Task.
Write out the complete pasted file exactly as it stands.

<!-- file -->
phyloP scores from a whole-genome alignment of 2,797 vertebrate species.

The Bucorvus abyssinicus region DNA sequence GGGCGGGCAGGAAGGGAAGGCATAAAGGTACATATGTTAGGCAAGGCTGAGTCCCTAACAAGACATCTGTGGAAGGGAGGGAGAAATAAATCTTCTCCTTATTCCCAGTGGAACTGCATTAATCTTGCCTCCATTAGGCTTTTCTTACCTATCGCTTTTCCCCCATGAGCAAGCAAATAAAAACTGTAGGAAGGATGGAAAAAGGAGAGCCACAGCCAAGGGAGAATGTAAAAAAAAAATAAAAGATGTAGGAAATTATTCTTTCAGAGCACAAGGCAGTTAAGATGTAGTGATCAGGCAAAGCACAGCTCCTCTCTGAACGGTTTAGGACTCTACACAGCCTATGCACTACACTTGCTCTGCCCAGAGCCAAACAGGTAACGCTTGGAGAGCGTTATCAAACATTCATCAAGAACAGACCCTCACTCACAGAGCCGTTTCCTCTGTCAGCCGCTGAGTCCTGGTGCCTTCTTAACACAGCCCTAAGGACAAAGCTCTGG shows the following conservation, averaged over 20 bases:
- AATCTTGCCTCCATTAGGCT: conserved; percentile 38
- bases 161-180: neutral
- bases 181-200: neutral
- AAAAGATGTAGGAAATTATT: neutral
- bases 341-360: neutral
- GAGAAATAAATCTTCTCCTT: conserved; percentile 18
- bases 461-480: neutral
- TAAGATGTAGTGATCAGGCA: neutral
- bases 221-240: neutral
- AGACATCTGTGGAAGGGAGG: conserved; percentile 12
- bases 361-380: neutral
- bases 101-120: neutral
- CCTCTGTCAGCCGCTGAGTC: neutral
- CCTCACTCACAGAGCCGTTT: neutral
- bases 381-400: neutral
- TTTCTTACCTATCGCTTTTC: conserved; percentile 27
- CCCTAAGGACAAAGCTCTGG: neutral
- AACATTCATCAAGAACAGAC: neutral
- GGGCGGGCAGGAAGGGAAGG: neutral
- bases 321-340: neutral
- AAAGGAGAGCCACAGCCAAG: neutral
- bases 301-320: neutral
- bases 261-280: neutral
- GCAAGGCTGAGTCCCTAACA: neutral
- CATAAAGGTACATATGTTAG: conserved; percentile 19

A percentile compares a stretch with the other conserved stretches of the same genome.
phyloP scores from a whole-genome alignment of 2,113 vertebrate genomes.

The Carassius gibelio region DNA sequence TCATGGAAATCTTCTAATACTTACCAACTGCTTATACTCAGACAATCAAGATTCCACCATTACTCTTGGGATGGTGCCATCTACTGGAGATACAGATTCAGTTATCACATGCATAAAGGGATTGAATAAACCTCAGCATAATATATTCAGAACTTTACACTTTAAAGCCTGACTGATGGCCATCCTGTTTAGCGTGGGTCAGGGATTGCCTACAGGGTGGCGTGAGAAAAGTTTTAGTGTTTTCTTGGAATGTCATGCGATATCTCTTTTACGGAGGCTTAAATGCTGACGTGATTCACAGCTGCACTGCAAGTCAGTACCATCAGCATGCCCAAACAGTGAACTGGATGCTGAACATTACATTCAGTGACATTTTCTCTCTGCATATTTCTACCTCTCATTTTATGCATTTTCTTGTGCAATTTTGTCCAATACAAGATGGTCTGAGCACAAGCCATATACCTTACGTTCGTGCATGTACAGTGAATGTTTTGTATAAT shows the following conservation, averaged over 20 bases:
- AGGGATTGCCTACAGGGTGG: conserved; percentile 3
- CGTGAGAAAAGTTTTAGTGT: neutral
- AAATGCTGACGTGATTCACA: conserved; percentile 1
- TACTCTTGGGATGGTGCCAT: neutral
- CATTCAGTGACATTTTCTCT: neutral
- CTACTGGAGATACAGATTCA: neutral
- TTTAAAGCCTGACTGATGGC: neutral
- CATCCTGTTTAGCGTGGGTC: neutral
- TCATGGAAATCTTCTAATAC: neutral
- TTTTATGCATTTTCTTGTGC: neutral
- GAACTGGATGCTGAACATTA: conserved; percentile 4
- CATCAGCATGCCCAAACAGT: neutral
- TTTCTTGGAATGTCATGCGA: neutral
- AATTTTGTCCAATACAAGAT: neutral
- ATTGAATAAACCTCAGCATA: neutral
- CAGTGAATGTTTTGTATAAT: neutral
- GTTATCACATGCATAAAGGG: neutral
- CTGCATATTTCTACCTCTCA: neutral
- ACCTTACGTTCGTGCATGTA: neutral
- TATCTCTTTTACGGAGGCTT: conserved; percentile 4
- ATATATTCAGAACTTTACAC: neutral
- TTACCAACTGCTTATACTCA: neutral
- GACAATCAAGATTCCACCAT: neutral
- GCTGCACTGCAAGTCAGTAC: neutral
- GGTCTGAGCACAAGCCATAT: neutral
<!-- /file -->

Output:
phyloP scores from a whole-genome alignment of 2,797 vertebrate species.

The Bucorvus abyssinicus region DNA sequence GGGCGGGCAGGAAGGGAAGGCATAAAGGTACATATGTTAGGCAAGGCTGAGTCCCTAACAAGACATCTGTGGAAGGGAGGGAGAAATAAATCTTCTCCTTATTCCCAGTGGAACTGCATTAATCTTGCCTCCATTAGGCTTTTCTTACCTATCGCTTTTCCCCCATGAGCAAGCAAATAAAAACTGTAGGAAGGATGGAAAAAGGAGAGCCACAGCCAAGGGAGAATGTAAAAAAAAAATAAAAGATGTAGGAAATTATTCTTTCAGAGCACAAGGCAGTTAAGATGTAGTGATCAGGCAAAGCACAGCTCCTCTCTGAACGGTTTAGGACTCTACACAGCCTATGCACTACACTTGCTCTGCCCAGAGCCAAACAGGTAACGCTTGGAGAGCGTTATCAAACATTCATCAAGAACAGACCCTCACTCACAGAGCCGTTTCCTCTGTCAGCCGCTGAGTCCTGGTGCCTTCTTAACACAGCCCTAAGGACAAAGCTCTGG shows the following conservation, averaged over 20 bases:
- AATCTTGCCTCCATTAGGCT: conserved; percentile 38
- bases 161-180: neutral
- bases 181-200: neutral
- AAAAGATGTAGGAAATTATT: neutral
- bases 341-360: neutral
- GAGAAATAAATCTTCTCCTT: conserved; percentile 18
- bases 461-480: neutral
- TAAGATGTAGTGATCAGGCA: neutral
- bases 221-240: neutral
- AGACATCTGTGGAAGGGAGG: conserved; percentile 12
- bases 361-380: neutral
- bases 101-120: neutral
- CCTCTGTCAGCCGCTGAGTC: neutral
- CCTCACTCACAGAGCCGTTT: neutral
- bases 381-400: neutral
- TTTCTTACCTATCGCTTTTC: conserved; percentile 27
- CCCTAAGGACAAAGCTCTGG: neutral
- AACATTCATCAAGAACAGAC: neutral
- GGGCGGGCAGGAAGGGAAGG: neutral
- bases 321-340: neutral
- AAAGGAGAGCCACAGCCAAG: neutral
- bases 301-320: neutral
- bases 261-280: neutral
- GCAAGGCTGAGTCCCTAACA: neutral
- CATAAAGGTACATATGTTAG: conserved; percentile 19

A percentile compares a stretch with the other conserved stretches of the same genome.
phyloP scores from a whole-genome alignment of 2,113 vertebrate genomes.

The Carassius gibelio region DNA sequence TCATGGAAATCTTCTAATACTTACCAACTGCTTATACTCAGACAATCAAGATTCCACCATTACTCTTGGGATGGTGCCATCTACTGGAGATACAGATTCAGTTATCACATGCATAAAGGGATTGAATAAACCTCAGCATAATATATTCAGAACTTTACACTTTAAAGCCTGACTGATGGCCATCCTGTTTAGCGTGGGTCAGGGATTGCCTACAGGGTGGCGTGAGAAAAGTTTTAGTGTTTTCTTGGAATGTCATGCGATATCTCTTTTACGGAGGCTTAAATGCTGACGTGATTCACAGCTGCACTGCAAGTCAGTACCATCAGCATGCCCAAACAGTGAACTGGATGCTGAACATTACATTCAGTGACATTTTCTCTCTGCATATTTCTACCTCTCATTTTATGCATTTTCTTGTGCAATTTTGTCCAATACAAGATGGTCTGAGCACAAGCCATATACCTTACGTTCGTGCATGTACAGTGAATGTTTTGTATAAT shows the following conservation, averaged over 20 bases:
- AGGGATTGCCTACAGGGTGG: conserved; percentile 3
- CGTGAGAAAAGTTTTAGTGT: neutral
- AAATGCTGACGTGATTCACA: conserved; percentile 1
- TACTCTTGGGATGGTGCCAT: neutral
- CATTCAGTGACATTTTCTCT: neutral
- CTACTGGAGATACAGATTCA: neutral
- TTTAAAGCCTGACTGATGGC: neutral
- CATCCTGTTTAGCGTGGGTC: neutral
- TCATGGAAATCTTCTAATAC: neutral
- TTTTATGCATTTTCTTGTGC: neutral
- GAACTGGATGCTGAACATTA: conserved; percentile 4
- CATCAGCATGCCCAAACAGT: neutral
- TTTCTTGGAATGTCATGCGA: neutral
- AATTTTGTCCAATACAAGAT: neutral
- ATTGAATAAACCTCAGCATA: neutral
- CAGTGAATGTTTTGTATAAT: neutral
- GTTATCACATGCATAAAGGG: neutral
- CTGCATATTTCTACCTCTCA: neutral
- ACCTTACGTTCGTGCATGTA: neutral
- TATCTCTTTTACGGAGGCTT: conserved; percentile 4
- ATATATTCAGAACTTTACAC: neutral
- TTACCAACTGCTTATACTCA: neutral
- GACAATCAAGATTCCACCAT: neutral
- GCTGCACTGCAAGTCAGTAC: neutral
- GGTCTGAGCACAAGCCATAT: neutral